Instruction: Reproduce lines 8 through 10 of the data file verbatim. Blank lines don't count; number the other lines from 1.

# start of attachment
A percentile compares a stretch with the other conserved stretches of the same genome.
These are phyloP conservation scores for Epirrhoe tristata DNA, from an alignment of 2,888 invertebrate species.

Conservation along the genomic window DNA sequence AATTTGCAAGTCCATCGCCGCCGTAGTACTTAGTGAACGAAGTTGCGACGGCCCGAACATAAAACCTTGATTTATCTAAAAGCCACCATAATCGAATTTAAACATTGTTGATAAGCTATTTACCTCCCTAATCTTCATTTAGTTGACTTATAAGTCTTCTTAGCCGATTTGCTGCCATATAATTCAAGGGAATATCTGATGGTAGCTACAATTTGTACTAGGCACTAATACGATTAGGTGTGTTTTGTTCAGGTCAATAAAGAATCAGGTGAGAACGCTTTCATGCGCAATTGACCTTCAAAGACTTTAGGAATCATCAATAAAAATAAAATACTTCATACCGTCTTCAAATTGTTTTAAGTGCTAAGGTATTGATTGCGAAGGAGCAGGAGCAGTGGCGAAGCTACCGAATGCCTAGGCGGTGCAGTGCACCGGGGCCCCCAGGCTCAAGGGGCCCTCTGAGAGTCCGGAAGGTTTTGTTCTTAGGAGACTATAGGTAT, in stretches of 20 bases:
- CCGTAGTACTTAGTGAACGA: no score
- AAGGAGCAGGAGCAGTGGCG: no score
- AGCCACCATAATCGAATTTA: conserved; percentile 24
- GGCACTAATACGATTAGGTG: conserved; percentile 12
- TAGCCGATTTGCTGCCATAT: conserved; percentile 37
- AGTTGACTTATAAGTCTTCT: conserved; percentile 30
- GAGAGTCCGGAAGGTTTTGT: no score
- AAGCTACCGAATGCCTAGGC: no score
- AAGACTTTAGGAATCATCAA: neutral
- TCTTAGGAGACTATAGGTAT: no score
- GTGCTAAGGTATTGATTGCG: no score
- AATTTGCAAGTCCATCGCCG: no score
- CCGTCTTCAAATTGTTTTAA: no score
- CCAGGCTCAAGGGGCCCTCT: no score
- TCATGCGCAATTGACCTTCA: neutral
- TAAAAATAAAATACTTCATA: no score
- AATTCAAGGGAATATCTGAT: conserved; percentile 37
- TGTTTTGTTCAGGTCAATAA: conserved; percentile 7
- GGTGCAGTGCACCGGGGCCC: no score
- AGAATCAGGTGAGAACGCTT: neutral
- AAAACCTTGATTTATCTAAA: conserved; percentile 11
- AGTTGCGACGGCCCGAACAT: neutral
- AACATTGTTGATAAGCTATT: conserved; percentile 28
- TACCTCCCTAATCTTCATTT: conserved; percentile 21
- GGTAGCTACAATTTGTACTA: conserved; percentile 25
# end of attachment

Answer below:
- TAGCCGATTTGCTGCCATAT: conserved; percentile 37
- AGTTGACTTATAAGTCTTCT: conserved; percentile 30
- GAGAGTCCGGAAGGTTTTGT: no score